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Kincade Fire Grows to 66,230 Acres, Only 5 Percent Contained

by Kerana Todorov
October 28, 2019
View of Kincade fire Monday from an ALERTWildfire camera south of Healdsburg. Courtesy of ALERTWildfire.
Smoke from Kincade fire hovers over vineyard along Highway 128 in Sonoma County a few miles from the Napa County line. Photo by Kerana Todorov/Wine Business Monthly
About 180,000 Sonoma County residents remain evacuated because of the Kincade Fire. Map courtesy Sonoma County.
Fire engines stage near Calistoga. Firefighters are trying to stop the fire from advancing toward Calistoga. Photo by Kerana Todorov/Wine Business Monthly

The Kincade fire continued to grow over the weekend in Sonoma County, scorching about 66,230 acres in Sonoma County and causing thousands to flee their home.

About 4,000 firefighters continue to fight the wind-driven blaze that has destroyed at least two Alexander Valley wineries, Field Stone Winery and Soda Rock Winery in the Alexander Valley. Altogether, nearly 100 structures have been destroyed, according to CAL FIRE.

As of Monday morning, the Kincade fire was only 5 percent contained. Two firefighters were injured Sunday, including one who was airlifted with burns to UC Davis Medical Center in Sacramento, according to CAL FIRE.

Evacuation orders for more than 185,000 resident from Sonoma County, including Geyserville, Healdsburg, Windsor, neighborhoods in Santa Rosa, Sebastopol to the Pacific Coast, remain in place, officials stressed Sunday night. Authorities on Sunday issued an evacuation warning for Calistoga and its surrounding area as firefighter found the blaze a few miles away.

Strong winds are expected to subside by midday Monday. However, more winds are in the forecast for Tuesday.

“We are not out of the woods,” said Jonathan Cox, a CAL FIRE spokesman, on Sunday evening.

Stephen Volmer, fire behavior analyst for CAL FIRE, said the fire will decrease in intensity when the winds die down Monday, allowing firefighters to attack the blaze more aggressively. However, fire activity is expected to increase Tuesday evening when the other wind system arrives.

As of Sunday night, the fire had not jumped Highway 101. However the fire has led the CHP to close the highway intermittently. The highway was open as of Monday morning.

Thousands of residents evacuated in the dark as Pacific Gas and Electric had cut off power to 179,000 customers in its grid in an effort to prevent wildfires. The company said winds on Pine Flat Road in the Kincade fire zone reached 102 miles per hour.

The cause of the Kincade fire remains under investigation. The blaze started Wednesday evening near the Geysers in northeastern Sonoma County shortly after a PG&E transmission line in the area failed The line had not been de-energized, according to the utility.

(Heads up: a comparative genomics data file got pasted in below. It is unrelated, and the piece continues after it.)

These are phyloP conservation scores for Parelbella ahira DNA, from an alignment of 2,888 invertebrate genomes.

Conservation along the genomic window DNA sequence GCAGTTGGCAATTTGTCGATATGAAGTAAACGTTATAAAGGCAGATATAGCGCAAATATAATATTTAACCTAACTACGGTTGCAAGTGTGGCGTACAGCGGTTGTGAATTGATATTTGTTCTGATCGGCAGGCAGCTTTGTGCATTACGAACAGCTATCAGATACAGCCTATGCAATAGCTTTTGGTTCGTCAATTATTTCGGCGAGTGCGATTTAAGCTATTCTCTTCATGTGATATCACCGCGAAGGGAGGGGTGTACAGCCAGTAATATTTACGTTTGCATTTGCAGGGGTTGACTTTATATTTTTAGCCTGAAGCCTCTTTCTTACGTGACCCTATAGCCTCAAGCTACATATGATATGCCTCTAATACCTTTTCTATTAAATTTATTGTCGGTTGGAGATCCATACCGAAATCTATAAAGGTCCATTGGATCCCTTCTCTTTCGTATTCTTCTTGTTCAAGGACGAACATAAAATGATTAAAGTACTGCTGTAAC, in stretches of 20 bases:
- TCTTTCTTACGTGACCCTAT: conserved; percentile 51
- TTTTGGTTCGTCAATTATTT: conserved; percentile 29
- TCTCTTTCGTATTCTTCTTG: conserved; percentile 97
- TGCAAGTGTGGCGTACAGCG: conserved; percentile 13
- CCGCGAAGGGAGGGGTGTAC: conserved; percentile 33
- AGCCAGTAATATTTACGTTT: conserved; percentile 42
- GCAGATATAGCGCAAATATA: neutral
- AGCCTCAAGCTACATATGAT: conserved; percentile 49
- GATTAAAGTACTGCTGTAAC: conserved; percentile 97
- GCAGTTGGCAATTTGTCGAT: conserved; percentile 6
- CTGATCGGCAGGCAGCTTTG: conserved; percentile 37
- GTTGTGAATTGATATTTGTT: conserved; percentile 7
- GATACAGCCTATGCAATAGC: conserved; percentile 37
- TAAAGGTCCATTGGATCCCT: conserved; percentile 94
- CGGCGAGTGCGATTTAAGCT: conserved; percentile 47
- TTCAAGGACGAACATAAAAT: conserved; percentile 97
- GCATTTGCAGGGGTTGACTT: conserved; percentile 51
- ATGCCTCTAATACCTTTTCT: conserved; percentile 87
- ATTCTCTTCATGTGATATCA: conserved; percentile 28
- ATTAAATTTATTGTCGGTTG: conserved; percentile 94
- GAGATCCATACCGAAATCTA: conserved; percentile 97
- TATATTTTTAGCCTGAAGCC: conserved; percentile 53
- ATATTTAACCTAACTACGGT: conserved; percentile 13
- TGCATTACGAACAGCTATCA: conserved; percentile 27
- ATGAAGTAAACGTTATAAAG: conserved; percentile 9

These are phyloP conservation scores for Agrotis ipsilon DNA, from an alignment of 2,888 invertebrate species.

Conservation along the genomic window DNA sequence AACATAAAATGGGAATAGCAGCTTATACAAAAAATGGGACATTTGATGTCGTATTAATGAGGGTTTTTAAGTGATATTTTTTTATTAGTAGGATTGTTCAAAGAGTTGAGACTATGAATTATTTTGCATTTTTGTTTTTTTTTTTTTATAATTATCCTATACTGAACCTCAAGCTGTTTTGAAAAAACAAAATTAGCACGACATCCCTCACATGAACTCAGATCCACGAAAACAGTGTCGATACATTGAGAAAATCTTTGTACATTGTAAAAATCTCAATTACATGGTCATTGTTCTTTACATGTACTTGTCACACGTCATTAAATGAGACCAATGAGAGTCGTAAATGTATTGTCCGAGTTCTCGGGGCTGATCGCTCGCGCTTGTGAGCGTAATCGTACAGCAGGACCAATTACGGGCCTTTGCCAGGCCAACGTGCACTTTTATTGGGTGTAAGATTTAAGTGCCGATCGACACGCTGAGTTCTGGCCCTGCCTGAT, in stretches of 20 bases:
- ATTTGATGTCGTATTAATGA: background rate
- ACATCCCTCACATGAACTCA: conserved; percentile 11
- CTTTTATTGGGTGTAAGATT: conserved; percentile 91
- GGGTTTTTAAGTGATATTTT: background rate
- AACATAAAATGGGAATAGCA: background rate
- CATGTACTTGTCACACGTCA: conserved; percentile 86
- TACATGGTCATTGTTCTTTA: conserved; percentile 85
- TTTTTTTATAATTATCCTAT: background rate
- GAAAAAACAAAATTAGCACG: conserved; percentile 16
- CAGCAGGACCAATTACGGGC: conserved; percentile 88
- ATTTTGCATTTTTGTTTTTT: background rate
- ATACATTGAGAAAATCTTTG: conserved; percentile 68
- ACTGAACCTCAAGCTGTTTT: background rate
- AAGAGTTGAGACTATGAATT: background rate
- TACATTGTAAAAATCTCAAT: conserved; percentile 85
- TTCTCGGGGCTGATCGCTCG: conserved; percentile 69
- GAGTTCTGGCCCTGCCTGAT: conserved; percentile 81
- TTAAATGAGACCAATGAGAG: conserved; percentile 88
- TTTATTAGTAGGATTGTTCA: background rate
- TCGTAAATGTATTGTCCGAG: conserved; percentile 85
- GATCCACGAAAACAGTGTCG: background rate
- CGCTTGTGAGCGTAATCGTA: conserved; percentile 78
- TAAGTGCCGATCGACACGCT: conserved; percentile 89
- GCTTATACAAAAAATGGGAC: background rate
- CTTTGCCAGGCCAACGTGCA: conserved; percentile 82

Sonoma county residents could remain without electricity for days. On Saturday PG&E on Saturday began to turn off power to 940,000 customers in 36 counties. PG&E on Sunday began to restore power. However, the utility plans to implement for a new round of blackouts Tuesday when strong winds return to the region. The utility said on Sunday that “some” customers who lost power Saturday may remain without power during the new public safety power shut-off.

Saturday’s power shut-off Saturday was expanded from its initial announcement to include an additional 90,000 customers. Some affected in previous rounds kept their power on. The city of American Canyon in south Napa County lost power for the first time.

Firefighters fought multiple fires across the state this weekend. A blaze that broke Sunday near the Carquinez Bridge in Vallejo forced the closure of Interstate 80 for hours. In Los Angeles County, the Tick Fire has burned more than 4,615 acres since Oct. 24.

Gov. Gavin Newsom on Sunday declared a statewide emergency. “We are deploying every resource available, and are coordinating with numerous agencies as we continue to respond to these fires. It is critical that people in evacuation zones heed the warnings from officials and first responders, and have the local and state resources they need as we fight these fires,” Newsom said in a written statement.

Anne Magnie, a retired social worker, left her Sebastopol home during the middle of the night with her 11-year-old dog, Jamie. PG&E did not maintain its equipment and was unprepared.

"That's very disturbing,” she said.

In the meantime, shelters have opened in Sonoma, Napa and Marin counties. Alameda County and Petaluma Fairgrounds house large-size animals.

Mauricio Castillo left Calistoga Sunday after he watched smoke from the Kincade fire billow over the hills.

“I want to take care of my family,” said the sous-chef after he and two-dozen relatives arrived at Napa Valley College, one of the shelters housing evacuees from the Kincade Calistoga schools are closed because of the fire.

For information on the shelters, check:

For information on PG&E blackouts, check:

For information on the fire check:,

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